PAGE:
“Can you deny that after the man you described as Mr. Schmidt and his associates left the house your husband may very well have gone out of the home to seek alcohol and, as he had done many times before, become intoxicated and fell down an embankment, knocking himself unconscious, whereby bears could maul him to death?” He wagged a finger at her. “Remember, you testified you were out of the house the rest of that night and could not possibly know what occurred. Don’t you believe each man is responsible for his own behavior? Don’t you know your husband was responsible for his own death?”
After the interpreter translated Jeff’s question, Eva bounded to her feet and tried to clamber over the witness stand, her arms flailing at Jeff. Guards subdued her and forced her from the courtroom.
“I will call a ten-minute recess to allow Mrs. Moeller to compose herself,” Judge Copland said.
Bob surveyed those around him. Ed put his arm on Carol’s shoulder. She was trembling with her eyes closed. Greta stared off into space, emotionless. Heinrich, Bob could swear, was smiling smugly. In the hallway, Jill leaned against the wall and sighed. After a few moments she focused on Bob and wrinkled her brow.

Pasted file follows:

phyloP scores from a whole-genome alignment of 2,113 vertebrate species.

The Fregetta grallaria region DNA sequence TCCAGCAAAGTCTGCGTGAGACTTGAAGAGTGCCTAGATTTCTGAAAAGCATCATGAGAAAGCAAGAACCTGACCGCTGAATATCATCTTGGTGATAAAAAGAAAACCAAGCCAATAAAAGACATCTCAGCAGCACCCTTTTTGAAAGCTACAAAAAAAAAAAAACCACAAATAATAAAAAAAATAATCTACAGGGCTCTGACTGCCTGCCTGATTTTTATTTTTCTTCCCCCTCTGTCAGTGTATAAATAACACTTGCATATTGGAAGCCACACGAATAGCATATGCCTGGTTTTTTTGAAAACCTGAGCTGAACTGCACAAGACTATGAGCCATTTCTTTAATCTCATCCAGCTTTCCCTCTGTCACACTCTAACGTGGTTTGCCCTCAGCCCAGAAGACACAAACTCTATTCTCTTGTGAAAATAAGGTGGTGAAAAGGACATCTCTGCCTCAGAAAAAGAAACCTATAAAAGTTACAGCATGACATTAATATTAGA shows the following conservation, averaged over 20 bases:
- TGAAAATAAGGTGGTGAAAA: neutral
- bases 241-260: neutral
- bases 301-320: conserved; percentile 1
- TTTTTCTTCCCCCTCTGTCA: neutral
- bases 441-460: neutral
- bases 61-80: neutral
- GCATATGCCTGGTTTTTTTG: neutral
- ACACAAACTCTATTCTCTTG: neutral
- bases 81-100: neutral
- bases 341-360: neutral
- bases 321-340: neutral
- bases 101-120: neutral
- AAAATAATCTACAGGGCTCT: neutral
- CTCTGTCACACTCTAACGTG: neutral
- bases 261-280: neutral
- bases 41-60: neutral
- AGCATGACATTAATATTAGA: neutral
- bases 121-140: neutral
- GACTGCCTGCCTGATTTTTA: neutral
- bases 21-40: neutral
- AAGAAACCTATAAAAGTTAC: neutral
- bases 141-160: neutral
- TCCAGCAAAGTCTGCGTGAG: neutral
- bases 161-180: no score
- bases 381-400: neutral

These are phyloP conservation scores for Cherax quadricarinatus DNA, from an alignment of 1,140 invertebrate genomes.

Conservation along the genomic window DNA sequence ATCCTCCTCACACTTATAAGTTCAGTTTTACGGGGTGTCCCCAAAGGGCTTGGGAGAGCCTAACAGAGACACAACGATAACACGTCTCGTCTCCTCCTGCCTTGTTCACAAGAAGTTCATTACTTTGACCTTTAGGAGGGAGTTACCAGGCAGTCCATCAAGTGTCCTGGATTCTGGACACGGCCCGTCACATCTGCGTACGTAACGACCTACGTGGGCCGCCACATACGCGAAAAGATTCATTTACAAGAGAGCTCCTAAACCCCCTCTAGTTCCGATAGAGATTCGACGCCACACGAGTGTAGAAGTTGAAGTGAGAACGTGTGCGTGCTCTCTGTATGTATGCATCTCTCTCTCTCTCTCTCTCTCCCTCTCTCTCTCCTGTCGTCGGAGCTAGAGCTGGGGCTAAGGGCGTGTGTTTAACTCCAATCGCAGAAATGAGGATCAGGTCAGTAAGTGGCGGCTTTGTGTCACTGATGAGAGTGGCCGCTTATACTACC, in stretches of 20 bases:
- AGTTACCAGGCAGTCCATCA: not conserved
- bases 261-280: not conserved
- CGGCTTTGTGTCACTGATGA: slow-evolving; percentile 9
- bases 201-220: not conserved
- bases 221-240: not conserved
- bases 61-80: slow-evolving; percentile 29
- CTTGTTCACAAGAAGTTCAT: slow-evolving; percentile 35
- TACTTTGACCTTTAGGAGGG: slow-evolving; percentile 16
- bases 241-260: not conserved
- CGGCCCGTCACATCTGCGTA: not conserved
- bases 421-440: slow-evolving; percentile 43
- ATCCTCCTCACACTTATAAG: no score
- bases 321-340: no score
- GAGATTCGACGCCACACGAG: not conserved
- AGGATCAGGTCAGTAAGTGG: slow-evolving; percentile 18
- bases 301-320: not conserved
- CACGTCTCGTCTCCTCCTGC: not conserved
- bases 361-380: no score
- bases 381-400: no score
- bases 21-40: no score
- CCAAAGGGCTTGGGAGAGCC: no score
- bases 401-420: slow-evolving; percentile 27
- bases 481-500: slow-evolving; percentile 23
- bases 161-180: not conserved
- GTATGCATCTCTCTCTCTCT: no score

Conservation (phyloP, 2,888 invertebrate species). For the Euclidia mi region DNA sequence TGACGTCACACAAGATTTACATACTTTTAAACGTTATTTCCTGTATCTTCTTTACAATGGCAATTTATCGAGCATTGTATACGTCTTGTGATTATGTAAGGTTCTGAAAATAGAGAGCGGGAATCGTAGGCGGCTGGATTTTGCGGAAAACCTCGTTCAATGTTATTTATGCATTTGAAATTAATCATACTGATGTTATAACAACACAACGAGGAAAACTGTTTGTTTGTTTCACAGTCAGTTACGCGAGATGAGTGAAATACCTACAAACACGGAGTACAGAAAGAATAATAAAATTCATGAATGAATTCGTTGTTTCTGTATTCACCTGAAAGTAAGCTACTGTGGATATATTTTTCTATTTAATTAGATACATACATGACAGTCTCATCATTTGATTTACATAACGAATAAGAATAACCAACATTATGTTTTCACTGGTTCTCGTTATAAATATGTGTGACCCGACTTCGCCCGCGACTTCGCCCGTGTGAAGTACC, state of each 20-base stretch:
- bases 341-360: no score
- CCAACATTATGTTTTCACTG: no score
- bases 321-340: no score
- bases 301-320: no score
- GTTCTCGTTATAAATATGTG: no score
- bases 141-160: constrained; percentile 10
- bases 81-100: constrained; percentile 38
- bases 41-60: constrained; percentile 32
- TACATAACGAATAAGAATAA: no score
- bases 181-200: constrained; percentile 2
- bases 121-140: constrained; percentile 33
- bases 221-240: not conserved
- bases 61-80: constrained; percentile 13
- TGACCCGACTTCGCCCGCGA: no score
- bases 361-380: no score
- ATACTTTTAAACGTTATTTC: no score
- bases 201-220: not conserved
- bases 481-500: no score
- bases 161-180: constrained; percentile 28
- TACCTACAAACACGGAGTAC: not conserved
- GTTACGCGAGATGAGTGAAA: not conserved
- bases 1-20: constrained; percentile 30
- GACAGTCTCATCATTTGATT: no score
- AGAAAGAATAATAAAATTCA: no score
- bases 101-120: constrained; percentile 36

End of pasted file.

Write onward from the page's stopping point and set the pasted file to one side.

“It just struck me. Shouldn’t you be at work? I mean, if you’re not covering the hearing for the station…”
“I took the day off. I had some hours coming, and I thought you’d like someone to talk to.”
“You’re so sweet.” She reached out to squeeze his hand.
“Don’t say that,” Bob said, his eyes teasing her. “That’s the kiss of death. Every time a girl tells me that I’m sweet I never see her again.”
“You don’t have to worry about that.” Jill looked down.
When the hearing resumed, Jeff deferred any more questions for Eva and put Rudolph on the stand with Peter acting as his interpreter, though he was not needed.
“Mr. Schmidt, was your brother a member of the Nazi party?”
He nodded without emotion.
“Let the record show Mr. Schmidt indicated the affirmative,” the judge said.
“Was he employed by the Gestapo?”
He nodded again.
“Let the record show Mr. Schmidt replied in the affirmative.”
“Did your brother ever discuss the death of Hans Moeller with you?”
Rudolph shook his head.
“Let the record show Mr. Schmidt replied in the negative.”
“Did you know Hans Moeller?”
He nodded.
“Let the record show Mr. Schmidt replied in the affirmative.”